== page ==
Indian share markets and the rupee have already turned nervous, falling on Monday, the first trading day since exit polls said the BJP would lose Rajasthan, with the other two going down to the wire.

Equity analysts said the surprise resignation of the Reserve Bank of India governor, Urjit Patel, late on Monday after a long tiff with the government could send the markets crashing.

“As the three erstwhile BJP states have a large agrarian population, the BJP’s drubbing could be interpreted to mean that farm unrest is real, and the much vaunted increase in farm minimum support prices haven’t yielded material political dividends,” Nomura said in a research note.

“A rout of the BJP on its home-ground states should encourage cohesion among the opposition parties to strengthen the non-BJP coalition for the general elections.”

The central states of Madhya Pradesh and Chhattisgarh, and the western state of Rajasthan, together account for 65 of the 543 seats for the lower house of parliament. Several research firms have said markets could fall sharply if the BJP loses all the three states currently held by them.

Modi, Bank, BJP
Nitish Kumar Invited to Join NDA by Amit Shah After JDU-BJP Tie-up in Bihar.

Regional parties are likely to retain two other smaller sates, Telangana in the south and Mizoroma in the northeast, that also report results on Tuesday, the polls show.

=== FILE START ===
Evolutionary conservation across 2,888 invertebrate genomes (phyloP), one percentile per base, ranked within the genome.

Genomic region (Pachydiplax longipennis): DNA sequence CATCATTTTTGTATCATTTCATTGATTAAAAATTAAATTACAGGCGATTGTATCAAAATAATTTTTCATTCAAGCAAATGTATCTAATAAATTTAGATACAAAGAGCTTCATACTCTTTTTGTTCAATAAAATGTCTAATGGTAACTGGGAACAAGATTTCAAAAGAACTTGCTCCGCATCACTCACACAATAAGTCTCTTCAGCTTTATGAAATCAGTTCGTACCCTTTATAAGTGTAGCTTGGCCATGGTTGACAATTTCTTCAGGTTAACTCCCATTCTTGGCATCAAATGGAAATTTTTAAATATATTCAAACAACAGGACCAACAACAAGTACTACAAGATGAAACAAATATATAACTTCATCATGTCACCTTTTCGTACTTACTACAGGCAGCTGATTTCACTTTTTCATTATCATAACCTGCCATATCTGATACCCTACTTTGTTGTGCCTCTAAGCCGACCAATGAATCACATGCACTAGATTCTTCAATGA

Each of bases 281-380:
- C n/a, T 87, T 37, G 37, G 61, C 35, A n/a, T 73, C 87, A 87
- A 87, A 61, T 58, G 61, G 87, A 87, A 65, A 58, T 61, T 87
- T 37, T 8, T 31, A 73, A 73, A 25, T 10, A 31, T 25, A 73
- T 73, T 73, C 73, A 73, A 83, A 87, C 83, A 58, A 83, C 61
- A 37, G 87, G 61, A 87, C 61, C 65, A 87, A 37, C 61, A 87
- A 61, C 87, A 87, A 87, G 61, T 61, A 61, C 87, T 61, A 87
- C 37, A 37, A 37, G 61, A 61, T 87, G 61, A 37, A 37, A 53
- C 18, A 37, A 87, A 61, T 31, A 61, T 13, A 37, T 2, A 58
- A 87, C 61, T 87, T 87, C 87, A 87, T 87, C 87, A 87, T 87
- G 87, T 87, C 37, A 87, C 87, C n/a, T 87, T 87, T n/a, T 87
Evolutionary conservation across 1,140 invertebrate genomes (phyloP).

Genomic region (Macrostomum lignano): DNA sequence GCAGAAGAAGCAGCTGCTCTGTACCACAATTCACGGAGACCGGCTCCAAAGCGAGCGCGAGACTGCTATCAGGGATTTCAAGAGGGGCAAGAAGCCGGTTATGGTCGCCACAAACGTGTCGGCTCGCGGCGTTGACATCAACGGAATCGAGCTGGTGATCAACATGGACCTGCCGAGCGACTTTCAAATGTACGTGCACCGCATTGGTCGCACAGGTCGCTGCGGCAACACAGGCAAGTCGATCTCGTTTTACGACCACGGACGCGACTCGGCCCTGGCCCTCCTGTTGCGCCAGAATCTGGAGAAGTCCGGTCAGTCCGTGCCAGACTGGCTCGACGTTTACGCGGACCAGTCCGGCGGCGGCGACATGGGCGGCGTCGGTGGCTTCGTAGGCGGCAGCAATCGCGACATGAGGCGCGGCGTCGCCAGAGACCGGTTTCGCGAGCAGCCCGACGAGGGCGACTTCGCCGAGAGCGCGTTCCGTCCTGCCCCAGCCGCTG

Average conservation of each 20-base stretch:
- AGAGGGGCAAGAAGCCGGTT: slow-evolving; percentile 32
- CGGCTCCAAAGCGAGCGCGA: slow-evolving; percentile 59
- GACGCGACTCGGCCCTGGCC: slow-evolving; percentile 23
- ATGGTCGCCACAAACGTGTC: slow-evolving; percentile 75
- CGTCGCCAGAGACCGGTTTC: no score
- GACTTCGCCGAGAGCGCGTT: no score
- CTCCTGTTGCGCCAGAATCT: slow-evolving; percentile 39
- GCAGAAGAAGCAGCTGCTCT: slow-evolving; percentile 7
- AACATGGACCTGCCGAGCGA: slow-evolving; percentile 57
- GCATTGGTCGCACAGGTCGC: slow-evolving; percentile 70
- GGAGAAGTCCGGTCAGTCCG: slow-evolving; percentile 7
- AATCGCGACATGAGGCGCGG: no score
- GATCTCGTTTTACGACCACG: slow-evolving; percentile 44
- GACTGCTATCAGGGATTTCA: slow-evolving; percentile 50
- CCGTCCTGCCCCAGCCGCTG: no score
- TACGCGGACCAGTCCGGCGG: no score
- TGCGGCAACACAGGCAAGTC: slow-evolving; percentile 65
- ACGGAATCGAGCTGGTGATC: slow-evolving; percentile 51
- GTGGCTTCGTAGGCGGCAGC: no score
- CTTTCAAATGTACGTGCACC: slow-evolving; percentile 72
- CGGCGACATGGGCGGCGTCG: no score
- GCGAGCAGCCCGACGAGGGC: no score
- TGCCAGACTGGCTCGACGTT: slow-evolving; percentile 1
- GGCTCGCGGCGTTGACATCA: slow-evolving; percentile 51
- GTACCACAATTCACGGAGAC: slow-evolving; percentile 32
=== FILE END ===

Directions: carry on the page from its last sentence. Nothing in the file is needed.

The main opposition Congress party, led by Rahul Gandhi of the Nehru-Gandhi dynasty, has been trying to form a coalition of various regional groups, some headed by experienced firebrand, ambitious politicians.

Congress has already said it would not name Gandhi, who is seen as lacking experience, as a prime ministerial candidate, keeping in mind the “aspirations” of other opposition parties.

Opposition Gathering

Leaders of 21 opposition parties, including Gandhi and former Prime Minister Manmohan Singh, also of the Congress, met in New Delhi on Monday as they sought to strengthen their stand against Modi.

In a likely boost for the opposition, a federal minister, Upendra Kushwaha, said on Monday he would pull his small party out of the BJP-led coalition.

India,India, elections, BJP
India’s Congress party President Rahul Gandhi displays documents as he accuses Narendra Modi’s government of buying 36 Rafale fighter jets from France’s Dassault at a highly inflated price, in New Delhi, India. VOA

Media has speculated he would join Modi’s opponents ahead of the general election.

The BJP says the planned opposition alliance would be fractious, would struggle to find focus and would be riven by competing interests.

The BJP has also cast doubt on the exit surveys, saying they have underestimated its performance in the three states.

Also Read: Narendra Modi Accuses Congress of Doing Divisive Politics

While analysts have been warning it would be a mistake to rule out BJP wins in all main Hindi-speaking states, they have also warned that the party has lost the narrative to an extent.

Sriram Karri, a political strategist and author, said the BJP government was losing its sheen because it was afraid to take “big bold moves,” like including fuel in a unified goods and services tax and cutting income tax. (VOA)